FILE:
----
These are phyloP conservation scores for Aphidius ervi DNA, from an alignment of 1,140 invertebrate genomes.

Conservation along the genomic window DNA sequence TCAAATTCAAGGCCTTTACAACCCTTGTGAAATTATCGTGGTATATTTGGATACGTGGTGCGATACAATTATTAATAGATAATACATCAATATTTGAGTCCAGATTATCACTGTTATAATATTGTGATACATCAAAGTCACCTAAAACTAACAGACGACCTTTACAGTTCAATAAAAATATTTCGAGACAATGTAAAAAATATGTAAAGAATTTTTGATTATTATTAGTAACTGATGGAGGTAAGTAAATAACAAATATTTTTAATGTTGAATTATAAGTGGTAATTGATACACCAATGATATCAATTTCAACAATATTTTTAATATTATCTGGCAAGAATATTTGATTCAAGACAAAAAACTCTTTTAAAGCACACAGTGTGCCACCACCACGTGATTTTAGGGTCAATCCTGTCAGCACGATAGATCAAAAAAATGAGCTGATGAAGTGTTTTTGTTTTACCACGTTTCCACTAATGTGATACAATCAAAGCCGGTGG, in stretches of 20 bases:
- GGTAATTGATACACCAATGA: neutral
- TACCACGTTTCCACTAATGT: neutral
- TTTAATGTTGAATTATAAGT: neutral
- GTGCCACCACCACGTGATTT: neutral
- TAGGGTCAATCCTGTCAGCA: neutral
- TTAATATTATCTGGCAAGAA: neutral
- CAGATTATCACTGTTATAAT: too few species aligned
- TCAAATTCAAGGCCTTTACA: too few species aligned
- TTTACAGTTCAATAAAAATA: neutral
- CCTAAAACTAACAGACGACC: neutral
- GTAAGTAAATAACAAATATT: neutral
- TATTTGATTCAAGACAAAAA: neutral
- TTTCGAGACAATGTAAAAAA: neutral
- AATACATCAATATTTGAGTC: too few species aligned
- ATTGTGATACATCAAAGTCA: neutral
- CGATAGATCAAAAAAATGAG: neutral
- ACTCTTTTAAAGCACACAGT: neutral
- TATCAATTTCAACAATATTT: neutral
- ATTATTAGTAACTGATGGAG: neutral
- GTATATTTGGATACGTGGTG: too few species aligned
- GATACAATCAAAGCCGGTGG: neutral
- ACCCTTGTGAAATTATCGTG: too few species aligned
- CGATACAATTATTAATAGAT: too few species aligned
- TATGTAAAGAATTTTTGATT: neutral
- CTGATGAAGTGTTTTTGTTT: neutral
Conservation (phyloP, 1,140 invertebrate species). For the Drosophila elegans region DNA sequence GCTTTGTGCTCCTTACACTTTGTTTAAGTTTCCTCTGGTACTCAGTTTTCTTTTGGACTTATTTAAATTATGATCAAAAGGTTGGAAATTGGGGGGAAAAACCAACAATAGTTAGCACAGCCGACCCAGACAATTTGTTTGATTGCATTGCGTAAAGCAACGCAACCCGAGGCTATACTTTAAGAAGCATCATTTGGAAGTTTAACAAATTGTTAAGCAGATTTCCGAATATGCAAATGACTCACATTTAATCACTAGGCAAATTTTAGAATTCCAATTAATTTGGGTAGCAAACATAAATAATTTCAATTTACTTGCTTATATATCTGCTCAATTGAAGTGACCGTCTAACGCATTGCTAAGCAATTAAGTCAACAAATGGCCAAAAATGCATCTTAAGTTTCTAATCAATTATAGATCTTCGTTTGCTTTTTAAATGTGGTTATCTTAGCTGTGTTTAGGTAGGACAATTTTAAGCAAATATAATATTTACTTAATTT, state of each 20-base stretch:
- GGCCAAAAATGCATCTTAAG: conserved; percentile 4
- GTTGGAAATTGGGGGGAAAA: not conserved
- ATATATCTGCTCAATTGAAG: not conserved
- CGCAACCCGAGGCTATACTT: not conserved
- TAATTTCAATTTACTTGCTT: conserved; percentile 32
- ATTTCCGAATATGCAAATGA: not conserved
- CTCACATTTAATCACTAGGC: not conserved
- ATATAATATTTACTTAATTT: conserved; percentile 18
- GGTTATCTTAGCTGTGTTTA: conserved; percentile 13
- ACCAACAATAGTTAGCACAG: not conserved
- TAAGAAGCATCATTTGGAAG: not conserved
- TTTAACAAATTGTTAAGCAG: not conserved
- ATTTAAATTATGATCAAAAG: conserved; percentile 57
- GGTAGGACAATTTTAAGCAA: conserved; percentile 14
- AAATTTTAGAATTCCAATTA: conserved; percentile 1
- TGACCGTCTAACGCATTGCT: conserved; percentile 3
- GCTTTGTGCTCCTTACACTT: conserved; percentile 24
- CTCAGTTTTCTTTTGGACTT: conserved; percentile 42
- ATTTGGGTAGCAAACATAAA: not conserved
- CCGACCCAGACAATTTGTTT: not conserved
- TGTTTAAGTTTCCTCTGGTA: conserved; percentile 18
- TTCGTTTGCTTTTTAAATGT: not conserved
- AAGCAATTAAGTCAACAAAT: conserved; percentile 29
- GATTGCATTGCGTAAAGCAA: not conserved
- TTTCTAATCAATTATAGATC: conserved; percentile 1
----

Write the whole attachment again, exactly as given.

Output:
These are phyloP conservation scores for Aphidius ervi DNA, from an alignment of 1,140 invertebrate genomes.

Conservation along the genomic window DNA sequence TCAAATTCAAGGCCTTTACAACCCTTGTGAAATTATCGTGGTATATTTGGATACGTGGTGCGATACAATTATTAATAGATAATACATCAATATTTGAGTCCAGATTATCACTGTTATAATATTGTGATACATCAAAGTCACCTAAAACTAACAGACGACCTTTACAGTTCAATAAAAATATTTCGAGACAATGTAAAAAATATGTAAAGAATTTTTGATTATTATTAGTAACTGATGGAGGTAAGTAAATAACAAATATTTTTAATGTTGAATTATAAGTGGTAATTGATACACCAATGATATCAATTTCAACAATATTTTTAATATTATCTGGCAAGAATATTTGATTCAAGACAAAAAACTCTTTTAAAGCACACAGTGTGCCACCACCACGTGATTTTAGGGTCAATCCTGTCAGCACGATAGATCAAAAAAATGAGCTGATGAAGTGTTTTTGTTTTACCACGTTTCCACTAATGTGATACAATCAAAGCCGGTGG, in stretches of 20 bases:
- GGTAATTGATACACCAATGA: neutral
- TACCACGTTTCCACTAATGT: neutral
- TTTAATGTTGAATTATAAGT: neutral
- GTGCCACCACCACGTGATTT: neutral
- TAGGGTCAATCCTGTCAGCA: neutral
- TTAATATTATCTGGCAAGAA: neutral
- CAGATTATCACTGTTATAAT: too few species aligned
- TCAAATTCAAGGCCTTTACA: too few species aligned
- TTTACAGTTCAATAAAAATA: neutral
- CCTAAAACTAACAGACGACC: neutral
- GTAAGTAAATAACAAATATT: neutral
- TATTTGATTCAAGACAAAAA: neutral
- TTTCGAGACAATGTAAAAAA: neutral
- AATACATCAATATTTGAGTC: too few species aligned
- ATTGTGATACATCAAAGTCA: neutral
- CGATAGATCAAAAAAATGAG: neutral
- ACTCTTTTAAAGCACACAGT: neutral
- TATCAATTTCAACAATATTT: neutral
- ATTATTAGTAACTGATGGAG: neutral
- GTATATTTGGATACGTGGTG: too few species aligned
- GATACAATCAAAGCCGGTGG: neutral
- ACCCTTGTGAAATTATCGTG: too few species aligned
- CGATACAATTATTAATAGAT: too few species aligned
- TATGTAAAGAATTTTTGATT: neutral
- CTGATGAAGTGTTTTTGTTT: neutral
Conservation (phyloP, 1,140 invertebrate species). For the Drosophila elegans region DNA sequence GCTTTGTGCTCCTTACACTTTGTTTAAGTTTCCTCTGGTACTCAGTTTTCTTTTGGACTTATTTAAATTATGATCAAAAGGTTGGAAATTGGGGGGAAAAACCAACAATAGTTAGCACAGCCGACCCAGACAATTTGTTTGATTGCATTGCGTAAAGCAACGCAACCCGAGGCTATACTTTAAGAAGCATCATTTGGAAGTTTAACAAATTGTTAAGCAGATTTCCGAATATGCAAATGACTCACATTTAATCACTAGGCAAATTTTAGAATTCCAATTAATTTGGGTAGCAAACATAAATAATTTCAATTTACTTGCTTATATATCTGCTCAATTGAAGTGACCGTCTAACGCATTGCTAAGCAATTAAGTCAACAAATGGCCAAAAATGCATCTTAAGTTTCTAATCAATTATAGATCTTCGTTTGCTTTTTAAATGTGGTTATCTTAGCTGTGTTTAGGTAGGACAATTTTAAGCAAATATAATATTTACTTAATTT, state of each 20-base stretch:
- GGCCAAAAATGCATCTTAAG: conserved; percentile 4
- GTTGGAAATTGGGGGGAAAA: not conserved
- ATATATCTGCTCAATTGAAG: not conserved
- CGCAACCCGAGGCTATACTT: not conserved
- TAATTTCAATTTACTTGCTT: conserved; percentile 32
- ATTTCCGAATATGCAAATGA: not conserved
- CTCACATTTAATCACTAGGC: not conserved
- ATATAATATTTACTTAATTT: conserved; percentile 18
- GGTTATCTTAGCTGTGTTTA: conserved; percentile 13
- ACCAACAATAGTTAGCACAG: not conserved
- TAAGAAGCATCATTTGGAAG: not conserved
- TTTAACAAATTGTTAAGCAG: not conserved
- ATTTAAATTATGATCAAAAG: conserved; percentile 57
- GGTAGGACAATTTTAAGCAA: conserved; percentile 14
- AAATTTTAGAATTCCAATTA: conserved; percentile 1
- TGACCGTCTAACGCATTGCT: conserved; percentile 3
- GCTTTGTGCTCCTTACACTT: conserved; percentile 24
- CTCAGTTTTCTTTTGGACTT: conserved; percentile 42
- ATTTGGGTAGCAAACATAAA: not conserved
- CCGACCCAGACAATTTGTTT: not conserved
- TGTTTAAGTTTCCTCTGGTA: conserved; percentile 18
- TTCGTTTGCTTTTTAAATGT: not conserved
- AAGCAATTAAGTCAACAAAT: conserved; percentile 29
- GATTGCATTGCGTAAAGCAA: not conserved
- TTTCTAATCAATTATAGATC: conserved; percentile 1